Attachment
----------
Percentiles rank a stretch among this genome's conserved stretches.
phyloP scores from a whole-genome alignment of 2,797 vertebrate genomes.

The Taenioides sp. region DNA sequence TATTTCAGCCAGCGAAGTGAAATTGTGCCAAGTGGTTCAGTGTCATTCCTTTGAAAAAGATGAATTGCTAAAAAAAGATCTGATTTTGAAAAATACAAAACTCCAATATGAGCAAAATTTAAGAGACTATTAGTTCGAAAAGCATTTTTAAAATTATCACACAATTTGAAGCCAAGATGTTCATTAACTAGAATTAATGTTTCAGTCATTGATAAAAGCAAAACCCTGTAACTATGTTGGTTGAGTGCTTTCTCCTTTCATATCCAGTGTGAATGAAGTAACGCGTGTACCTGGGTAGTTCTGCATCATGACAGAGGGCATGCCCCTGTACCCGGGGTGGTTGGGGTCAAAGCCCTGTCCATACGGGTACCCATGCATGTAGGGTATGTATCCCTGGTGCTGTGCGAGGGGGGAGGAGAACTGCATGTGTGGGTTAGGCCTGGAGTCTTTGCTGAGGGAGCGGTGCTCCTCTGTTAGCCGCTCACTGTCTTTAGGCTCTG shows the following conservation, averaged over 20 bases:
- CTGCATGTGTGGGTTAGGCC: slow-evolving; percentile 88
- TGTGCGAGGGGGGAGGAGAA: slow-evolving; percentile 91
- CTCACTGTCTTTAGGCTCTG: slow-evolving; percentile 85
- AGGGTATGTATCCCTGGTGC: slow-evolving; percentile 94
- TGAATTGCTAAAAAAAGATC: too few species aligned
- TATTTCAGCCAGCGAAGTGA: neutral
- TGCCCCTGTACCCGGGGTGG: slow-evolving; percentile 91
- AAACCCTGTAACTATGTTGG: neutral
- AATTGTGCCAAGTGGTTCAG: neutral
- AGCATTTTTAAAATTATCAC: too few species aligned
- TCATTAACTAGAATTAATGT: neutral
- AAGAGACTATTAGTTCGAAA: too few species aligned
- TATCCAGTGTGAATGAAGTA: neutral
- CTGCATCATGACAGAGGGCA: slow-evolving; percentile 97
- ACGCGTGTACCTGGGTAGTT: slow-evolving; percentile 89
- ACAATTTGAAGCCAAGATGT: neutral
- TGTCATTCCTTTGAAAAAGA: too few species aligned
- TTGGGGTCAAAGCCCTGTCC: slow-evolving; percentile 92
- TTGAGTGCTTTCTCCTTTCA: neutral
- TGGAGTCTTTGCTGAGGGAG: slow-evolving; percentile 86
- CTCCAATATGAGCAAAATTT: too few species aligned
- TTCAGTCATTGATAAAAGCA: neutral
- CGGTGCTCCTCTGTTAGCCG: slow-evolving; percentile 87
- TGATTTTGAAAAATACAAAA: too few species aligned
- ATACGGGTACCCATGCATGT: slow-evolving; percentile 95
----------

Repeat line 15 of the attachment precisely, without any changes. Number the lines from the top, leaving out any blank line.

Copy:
- AAGAGACTATTAGTTCGAAA: too few species aligned